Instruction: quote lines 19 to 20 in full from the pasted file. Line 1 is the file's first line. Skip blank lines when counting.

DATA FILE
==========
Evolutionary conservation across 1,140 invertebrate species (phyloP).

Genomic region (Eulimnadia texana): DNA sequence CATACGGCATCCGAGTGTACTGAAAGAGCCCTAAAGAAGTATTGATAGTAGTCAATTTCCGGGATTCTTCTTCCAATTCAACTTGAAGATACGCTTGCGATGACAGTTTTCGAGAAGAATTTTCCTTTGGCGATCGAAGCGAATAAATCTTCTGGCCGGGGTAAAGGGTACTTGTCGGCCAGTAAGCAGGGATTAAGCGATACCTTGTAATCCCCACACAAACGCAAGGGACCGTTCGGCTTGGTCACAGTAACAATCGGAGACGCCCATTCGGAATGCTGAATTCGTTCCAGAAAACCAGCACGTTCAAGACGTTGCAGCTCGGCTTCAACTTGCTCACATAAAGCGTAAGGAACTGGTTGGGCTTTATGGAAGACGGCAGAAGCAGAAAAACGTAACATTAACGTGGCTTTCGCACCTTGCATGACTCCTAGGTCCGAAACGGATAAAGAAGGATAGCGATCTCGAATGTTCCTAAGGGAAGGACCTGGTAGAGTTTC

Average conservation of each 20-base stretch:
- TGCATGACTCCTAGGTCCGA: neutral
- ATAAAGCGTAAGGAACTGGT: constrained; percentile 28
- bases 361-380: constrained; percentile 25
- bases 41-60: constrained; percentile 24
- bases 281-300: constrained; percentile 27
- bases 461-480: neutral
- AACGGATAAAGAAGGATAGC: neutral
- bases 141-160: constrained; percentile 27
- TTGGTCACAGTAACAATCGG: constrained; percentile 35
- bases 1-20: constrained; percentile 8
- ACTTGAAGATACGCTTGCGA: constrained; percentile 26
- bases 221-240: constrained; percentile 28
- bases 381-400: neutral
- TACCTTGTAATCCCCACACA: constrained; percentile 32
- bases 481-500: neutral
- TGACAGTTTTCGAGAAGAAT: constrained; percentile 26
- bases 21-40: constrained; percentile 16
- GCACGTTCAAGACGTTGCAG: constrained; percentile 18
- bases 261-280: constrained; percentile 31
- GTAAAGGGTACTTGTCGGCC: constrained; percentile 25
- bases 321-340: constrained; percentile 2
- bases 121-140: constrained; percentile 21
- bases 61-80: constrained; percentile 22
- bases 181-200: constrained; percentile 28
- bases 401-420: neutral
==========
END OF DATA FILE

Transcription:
- TGACAGTTTTCGAGAAGAAT: constrained; percentile 26
- bases 21-40: constrained; percentile 16